Providing a sanctuary for houseplants, Roku Gega’s Habitat design made the New Designers 2021 shortlist, championed by the judges as one of the daring dozen most promising designs. Learn about the theory behind Gega’s idea and focus on a reconnection with nature below.
1. Congratulations on being shortlisted for The Conran Shop and The Marandi Foundation's Designer of the Future Award 2021; how do you feel, and what does this award mean for your future and practice?
Hi, and thank you so much for this opportunity. I feel over the moon to have been shortlisted for such a prestigious award. Winning this award would open many doors in the future.
2. Are you familiar with the work we do at The Conran Shop and of Sir Terence's legacy? Did it have any influence on your work?
Yes I am. Sir Terence strives to design exciting and accessible furniture, and has had a major influence on the way I choose my briefs. I find it inspiring the way he managed to design furniture for the average person whilst still prioritising originality and uniqueness.
3. Please tell us more about who you are and your project?
I was born in Albania, grew up in Italy and moved to England to study when I was 16. Having moved around a lot I have had to adapt to different cultures and lifestyles. This has taught me how to be adaptable and given me an awareness of other people’s cultures. These traits have been beneficial to strengthening my design skills by enabling me to think methodically about my surroundings both from an ideological perspective and a design perspective.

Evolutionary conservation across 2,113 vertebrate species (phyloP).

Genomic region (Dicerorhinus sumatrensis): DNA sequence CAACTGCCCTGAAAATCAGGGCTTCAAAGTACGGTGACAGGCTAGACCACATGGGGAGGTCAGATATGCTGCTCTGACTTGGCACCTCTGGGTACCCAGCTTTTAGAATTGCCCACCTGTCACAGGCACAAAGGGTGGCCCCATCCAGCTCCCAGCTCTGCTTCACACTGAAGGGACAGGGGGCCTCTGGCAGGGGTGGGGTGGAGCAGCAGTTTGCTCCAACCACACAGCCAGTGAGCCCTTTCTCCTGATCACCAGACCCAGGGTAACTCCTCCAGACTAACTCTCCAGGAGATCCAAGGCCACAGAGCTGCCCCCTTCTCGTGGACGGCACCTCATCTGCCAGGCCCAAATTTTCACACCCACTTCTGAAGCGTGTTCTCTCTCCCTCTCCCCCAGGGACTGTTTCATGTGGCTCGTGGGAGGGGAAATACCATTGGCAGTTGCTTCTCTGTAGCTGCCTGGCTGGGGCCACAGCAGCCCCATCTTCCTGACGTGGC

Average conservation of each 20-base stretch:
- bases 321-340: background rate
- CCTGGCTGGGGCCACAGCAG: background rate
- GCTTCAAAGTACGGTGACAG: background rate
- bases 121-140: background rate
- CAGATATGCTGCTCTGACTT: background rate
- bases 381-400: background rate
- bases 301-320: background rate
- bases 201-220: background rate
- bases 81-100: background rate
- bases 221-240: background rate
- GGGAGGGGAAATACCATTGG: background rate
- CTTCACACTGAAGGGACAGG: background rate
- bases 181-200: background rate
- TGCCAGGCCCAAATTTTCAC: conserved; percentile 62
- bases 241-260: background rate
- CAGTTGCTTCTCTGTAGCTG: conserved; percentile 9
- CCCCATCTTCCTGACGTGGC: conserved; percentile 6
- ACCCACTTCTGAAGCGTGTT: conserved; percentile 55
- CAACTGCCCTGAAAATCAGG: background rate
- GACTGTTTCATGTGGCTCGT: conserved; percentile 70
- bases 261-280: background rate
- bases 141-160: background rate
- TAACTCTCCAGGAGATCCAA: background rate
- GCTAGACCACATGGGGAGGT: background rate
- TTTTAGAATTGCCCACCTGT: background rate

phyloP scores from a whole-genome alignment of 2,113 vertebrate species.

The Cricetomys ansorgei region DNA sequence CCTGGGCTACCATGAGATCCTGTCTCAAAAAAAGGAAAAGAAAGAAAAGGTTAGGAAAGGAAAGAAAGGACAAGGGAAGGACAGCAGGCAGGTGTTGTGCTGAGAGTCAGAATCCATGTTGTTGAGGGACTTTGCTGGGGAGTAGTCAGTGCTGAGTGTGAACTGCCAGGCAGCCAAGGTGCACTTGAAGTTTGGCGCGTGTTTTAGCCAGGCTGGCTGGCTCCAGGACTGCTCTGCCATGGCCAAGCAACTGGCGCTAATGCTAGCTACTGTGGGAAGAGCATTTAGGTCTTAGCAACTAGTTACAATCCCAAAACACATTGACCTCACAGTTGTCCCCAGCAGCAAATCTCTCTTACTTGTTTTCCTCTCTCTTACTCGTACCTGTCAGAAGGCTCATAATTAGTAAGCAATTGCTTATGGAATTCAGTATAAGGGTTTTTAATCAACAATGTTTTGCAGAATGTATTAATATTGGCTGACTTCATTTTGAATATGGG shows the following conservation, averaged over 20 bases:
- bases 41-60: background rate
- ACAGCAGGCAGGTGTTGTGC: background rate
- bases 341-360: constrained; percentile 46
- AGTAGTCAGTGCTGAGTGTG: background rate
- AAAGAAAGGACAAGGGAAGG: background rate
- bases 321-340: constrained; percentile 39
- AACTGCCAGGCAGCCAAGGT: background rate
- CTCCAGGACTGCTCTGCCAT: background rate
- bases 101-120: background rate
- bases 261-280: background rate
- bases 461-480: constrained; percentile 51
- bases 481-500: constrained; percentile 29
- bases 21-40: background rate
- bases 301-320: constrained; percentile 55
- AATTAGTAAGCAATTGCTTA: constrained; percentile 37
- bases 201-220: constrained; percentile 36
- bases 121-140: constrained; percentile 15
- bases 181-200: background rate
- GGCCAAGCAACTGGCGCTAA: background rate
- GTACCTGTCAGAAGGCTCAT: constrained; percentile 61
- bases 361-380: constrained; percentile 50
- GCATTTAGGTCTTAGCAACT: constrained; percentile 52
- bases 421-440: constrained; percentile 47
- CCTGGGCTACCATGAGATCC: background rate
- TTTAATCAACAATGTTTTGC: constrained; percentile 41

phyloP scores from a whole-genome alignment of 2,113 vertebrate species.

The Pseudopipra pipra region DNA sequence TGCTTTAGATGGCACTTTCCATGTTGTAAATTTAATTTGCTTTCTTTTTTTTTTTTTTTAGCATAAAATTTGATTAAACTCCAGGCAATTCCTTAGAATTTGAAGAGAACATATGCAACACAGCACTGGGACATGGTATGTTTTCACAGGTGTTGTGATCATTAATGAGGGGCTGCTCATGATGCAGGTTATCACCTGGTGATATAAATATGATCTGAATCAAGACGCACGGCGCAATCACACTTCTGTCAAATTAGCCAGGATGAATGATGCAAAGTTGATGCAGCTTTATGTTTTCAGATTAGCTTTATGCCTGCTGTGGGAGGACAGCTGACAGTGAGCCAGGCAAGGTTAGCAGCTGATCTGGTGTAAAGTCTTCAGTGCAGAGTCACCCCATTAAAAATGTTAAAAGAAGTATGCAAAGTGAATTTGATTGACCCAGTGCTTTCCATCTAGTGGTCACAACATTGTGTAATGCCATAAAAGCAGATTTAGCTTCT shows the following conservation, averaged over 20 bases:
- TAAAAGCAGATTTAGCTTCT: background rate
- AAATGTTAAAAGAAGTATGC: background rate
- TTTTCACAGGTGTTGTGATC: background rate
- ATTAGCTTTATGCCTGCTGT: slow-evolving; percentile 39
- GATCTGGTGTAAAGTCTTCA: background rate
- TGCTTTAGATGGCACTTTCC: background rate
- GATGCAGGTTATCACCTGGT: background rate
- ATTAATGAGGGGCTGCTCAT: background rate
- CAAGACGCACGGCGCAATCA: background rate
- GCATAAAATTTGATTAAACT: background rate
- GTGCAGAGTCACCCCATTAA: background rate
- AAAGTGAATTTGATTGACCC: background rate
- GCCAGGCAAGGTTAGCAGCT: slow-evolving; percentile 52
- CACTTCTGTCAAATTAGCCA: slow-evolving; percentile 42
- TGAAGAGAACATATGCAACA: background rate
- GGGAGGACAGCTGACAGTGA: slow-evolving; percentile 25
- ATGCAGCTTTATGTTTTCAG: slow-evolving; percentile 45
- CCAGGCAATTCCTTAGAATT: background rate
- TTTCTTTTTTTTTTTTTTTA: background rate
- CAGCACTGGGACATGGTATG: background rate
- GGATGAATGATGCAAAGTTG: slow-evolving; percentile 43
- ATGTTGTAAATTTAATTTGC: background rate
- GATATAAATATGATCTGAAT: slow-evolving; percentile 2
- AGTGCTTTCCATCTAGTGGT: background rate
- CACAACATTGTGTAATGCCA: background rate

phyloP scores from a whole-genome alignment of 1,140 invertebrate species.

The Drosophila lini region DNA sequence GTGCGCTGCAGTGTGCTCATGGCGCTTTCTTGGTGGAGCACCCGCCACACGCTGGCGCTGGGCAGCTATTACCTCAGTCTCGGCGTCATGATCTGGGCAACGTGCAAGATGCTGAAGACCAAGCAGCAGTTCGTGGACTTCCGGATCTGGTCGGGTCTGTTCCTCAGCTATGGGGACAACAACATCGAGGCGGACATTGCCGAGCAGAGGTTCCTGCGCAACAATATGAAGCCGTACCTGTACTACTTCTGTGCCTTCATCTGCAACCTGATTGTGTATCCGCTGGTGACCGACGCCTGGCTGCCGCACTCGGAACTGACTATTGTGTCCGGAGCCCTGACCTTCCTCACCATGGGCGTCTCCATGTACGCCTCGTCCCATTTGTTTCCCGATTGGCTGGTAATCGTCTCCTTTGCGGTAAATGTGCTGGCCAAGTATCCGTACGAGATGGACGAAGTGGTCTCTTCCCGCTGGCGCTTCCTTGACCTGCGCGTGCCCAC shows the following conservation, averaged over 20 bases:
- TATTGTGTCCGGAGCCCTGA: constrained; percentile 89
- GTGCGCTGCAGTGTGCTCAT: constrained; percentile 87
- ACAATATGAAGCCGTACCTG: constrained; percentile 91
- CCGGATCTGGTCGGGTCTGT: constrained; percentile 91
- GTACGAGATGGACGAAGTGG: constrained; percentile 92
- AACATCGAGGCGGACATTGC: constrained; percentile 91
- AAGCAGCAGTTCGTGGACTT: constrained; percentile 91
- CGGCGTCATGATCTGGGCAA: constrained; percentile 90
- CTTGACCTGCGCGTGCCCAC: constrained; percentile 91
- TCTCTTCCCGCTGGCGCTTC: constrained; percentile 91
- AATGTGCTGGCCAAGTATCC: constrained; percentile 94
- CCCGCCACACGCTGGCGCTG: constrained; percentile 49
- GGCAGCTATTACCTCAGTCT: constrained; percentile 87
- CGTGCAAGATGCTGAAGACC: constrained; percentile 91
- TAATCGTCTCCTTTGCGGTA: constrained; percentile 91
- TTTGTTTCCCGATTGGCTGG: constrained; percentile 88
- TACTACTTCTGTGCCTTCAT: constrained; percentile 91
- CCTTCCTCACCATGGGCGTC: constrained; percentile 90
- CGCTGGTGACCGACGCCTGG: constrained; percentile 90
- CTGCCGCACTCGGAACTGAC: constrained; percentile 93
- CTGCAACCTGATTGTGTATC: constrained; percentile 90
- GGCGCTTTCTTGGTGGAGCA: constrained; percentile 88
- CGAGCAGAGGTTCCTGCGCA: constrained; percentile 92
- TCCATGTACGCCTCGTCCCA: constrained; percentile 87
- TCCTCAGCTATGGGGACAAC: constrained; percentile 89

This year I have noticed how important the connection to nature is for people. In the urbanised world we live in, exasperated by the confinement of the pandemic, it has become a privilege to have your own garden and connection to nature. This correlates to a growing trend where people are becoming more aware of the importance of their mental well-being as well as the well-being of nature. That’s why I designed “Habitat”, an indoor greenhouse that gives you the opportunity to create that connection in an environment you create for your greenery when space is limited.
4. As to your work, who inspires it, and do you have a particular process that drives your craft?
As cliché as it sounds, I take direct inspiration from nature. Whenever I have a new brief I try to implement a biomimetic design approach and search for natural solutions. I am always taken aback by the eloquence and simplicity within the natural details I find.
The common pattern that interconnects all my designs is the inspiration journey that I conduct. I set aside a lot of time at the early stages of each project to explore and collect stories from people and places that I feel relate to the message I want to put forth in my designs. I use this experience to later drive my project. In regards to ‘Habitat’, I visited Norway and explored their society’s deep-rooted connection with nature. This led to the creation of the piece.
5. How important do you think something like New Designers is for emerging designers?